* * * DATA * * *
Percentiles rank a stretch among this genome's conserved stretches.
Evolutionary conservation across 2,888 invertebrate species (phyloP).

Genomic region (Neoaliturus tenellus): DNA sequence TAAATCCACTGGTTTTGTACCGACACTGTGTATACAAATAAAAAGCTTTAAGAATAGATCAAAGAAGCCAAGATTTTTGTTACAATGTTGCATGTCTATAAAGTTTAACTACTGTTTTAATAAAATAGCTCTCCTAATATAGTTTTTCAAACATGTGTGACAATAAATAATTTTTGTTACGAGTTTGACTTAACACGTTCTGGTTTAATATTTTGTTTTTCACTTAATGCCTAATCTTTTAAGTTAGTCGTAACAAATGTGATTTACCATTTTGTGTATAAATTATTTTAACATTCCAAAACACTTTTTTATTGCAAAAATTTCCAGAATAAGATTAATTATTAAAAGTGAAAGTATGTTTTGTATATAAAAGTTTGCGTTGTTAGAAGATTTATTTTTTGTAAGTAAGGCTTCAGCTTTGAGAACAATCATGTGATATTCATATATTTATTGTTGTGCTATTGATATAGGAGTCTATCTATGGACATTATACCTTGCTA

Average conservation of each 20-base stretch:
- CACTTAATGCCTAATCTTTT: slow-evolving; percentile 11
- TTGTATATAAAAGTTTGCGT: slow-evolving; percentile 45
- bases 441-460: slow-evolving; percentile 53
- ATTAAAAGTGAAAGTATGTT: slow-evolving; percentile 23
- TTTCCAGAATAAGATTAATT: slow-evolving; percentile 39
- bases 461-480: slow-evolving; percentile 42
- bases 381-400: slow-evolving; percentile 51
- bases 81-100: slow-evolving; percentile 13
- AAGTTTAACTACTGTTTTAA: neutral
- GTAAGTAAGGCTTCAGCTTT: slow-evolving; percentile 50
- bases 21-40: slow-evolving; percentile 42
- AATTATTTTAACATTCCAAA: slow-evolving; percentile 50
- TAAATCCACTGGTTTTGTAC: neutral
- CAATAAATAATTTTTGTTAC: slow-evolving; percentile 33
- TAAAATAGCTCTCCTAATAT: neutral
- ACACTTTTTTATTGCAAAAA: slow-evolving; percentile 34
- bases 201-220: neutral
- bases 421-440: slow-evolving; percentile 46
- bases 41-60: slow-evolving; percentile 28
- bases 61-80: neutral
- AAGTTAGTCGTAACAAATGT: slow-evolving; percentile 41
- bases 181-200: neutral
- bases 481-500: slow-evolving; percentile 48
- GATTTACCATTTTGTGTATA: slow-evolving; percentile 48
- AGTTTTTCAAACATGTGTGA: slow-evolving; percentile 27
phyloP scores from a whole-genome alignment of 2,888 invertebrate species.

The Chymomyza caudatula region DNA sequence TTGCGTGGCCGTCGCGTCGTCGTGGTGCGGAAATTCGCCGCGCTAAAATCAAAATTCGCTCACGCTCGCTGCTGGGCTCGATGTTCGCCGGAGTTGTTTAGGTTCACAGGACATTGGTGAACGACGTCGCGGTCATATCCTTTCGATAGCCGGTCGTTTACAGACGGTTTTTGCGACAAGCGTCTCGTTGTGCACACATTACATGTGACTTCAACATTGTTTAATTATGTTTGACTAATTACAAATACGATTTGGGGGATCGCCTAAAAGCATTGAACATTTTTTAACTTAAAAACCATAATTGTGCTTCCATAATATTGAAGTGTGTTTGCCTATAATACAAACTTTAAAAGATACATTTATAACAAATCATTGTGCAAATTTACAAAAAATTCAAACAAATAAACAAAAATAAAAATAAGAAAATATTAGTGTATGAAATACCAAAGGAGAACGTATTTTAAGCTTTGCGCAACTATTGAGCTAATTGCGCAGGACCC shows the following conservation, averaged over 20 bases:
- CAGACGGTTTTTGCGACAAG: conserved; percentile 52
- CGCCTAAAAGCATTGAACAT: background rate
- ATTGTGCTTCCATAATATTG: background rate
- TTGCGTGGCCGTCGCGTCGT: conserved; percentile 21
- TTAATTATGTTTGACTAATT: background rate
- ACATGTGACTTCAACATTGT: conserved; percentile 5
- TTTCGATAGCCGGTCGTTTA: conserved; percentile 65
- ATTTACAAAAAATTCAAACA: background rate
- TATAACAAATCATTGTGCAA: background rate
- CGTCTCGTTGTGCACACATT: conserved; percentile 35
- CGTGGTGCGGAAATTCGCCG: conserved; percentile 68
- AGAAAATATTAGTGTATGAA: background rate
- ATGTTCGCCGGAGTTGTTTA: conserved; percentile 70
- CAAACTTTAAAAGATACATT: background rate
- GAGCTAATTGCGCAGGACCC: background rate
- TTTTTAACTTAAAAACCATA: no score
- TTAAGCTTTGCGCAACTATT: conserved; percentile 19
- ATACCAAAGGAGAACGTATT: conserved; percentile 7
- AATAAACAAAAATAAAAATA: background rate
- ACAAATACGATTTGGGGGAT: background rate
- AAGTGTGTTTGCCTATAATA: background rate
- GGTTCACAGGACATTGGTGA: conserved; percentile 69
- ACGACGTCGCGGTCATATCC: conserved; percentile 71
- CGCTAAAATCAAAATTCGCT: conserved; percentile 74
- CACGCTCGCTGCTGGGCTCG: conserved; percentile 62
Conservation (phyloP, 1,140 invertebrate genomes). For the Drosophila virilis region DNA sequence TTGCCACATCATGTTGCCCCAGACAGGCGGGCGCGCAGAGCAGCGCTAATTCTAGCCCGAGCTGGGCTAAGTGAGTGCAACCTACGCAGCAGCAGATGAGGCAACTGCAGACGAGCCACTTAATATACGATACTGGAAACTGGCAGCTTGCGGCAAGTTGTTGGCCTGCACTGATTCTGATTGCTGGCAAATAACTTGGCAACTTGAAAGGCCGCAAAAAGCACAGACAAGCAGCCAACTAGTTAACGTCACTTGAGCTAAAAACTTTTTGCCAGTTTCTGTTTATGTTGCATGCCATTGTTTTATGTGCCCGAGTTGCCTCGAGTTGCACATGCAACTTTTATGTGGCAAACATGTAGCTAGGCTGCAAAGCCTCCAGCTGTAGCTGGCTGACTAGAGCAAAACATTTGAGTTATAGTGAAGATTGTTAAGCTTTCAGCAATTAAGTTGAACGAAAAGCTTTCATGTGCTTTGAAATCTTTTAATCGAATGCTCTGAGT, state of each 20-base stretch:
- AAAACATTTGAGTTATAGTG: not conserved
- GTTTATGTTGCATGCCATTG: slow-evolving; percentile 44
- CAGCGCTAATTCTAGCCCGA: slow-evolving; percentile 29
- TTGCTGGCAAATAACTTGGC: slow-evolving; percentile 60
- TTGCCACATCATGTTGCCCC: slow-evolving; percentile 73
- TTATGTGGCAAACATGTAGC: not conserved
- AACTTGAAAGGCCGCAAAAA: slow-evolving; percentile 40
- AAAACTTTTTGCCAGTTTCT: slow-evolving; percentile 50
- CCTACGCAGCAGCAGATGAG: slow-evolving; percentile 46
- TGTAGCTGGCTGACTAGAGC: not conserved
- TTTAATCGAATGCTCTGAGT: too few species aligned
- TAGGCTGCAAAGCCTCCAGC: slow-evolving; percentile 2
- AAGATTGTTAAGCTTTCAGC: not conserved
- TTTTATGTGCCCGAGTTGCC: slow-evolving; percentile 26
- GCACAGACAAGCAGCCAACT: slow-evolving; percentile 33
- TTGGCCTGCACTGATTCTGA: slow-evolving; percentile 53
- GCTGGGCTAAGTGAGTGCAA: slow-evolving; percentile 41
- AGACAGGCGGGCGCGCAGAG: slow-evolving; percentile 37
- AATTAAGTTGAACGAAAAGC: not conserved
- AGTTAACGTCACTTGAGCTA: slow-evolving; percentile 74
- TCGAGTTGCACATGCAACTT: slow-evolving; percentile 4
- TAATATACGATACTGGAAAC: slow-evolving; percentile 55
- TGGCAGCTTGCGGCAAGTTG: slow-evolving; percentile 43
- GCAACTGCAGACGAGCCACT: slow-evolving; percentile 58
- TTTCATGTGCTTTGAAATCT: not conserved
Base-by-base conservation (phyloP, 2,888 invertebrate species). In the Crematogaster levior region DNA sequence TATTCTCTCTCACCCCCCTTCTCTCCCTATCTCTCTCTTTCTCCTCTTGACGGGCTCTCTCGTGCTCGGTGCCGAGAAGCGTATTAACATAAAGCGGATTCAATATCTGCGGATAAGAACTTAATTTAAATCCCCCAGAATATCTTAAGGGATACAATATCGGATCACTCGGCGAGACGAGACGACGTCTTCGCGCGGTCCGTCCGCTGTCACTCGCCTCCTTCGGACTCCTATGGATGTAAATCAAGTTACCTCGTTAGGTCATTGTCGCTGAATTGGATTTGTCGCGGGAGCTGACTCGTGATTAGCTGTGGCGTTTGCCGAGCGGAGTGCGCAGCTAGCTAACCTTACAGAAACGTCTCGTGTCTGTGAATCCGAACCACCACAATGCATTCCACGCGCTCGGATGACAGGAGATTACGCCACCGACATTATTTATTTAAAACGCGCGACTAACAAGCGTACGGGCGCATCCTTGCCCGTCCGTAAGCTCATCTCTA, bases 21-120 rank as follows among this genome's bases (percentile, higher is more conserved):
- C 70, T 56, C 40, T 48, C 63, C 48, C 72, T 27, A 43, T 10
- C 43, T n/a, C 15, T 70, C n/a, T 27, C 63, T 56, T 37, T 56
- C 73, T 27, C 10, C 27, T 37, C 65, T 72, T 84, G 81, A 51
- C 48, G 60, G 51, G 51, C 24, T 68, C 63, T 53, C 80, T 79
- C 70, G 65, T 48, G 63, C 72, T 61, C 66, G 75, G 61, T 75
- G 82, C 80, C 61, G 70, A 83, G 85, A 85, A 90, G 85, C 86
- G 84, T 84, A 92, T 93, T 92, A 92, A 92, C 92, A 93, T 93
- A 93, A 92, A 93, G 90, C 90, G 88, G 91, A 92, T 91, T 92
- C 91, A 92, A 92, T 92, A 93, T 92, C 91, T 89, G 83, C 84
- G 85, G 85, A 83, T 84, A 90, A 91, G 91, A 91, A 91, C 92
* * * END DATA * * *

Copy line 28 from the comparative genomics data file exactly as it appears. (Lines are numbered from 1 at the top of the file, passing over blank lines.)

- GATTTACCATTTTGTGTATA: slow-evolving; percentile 48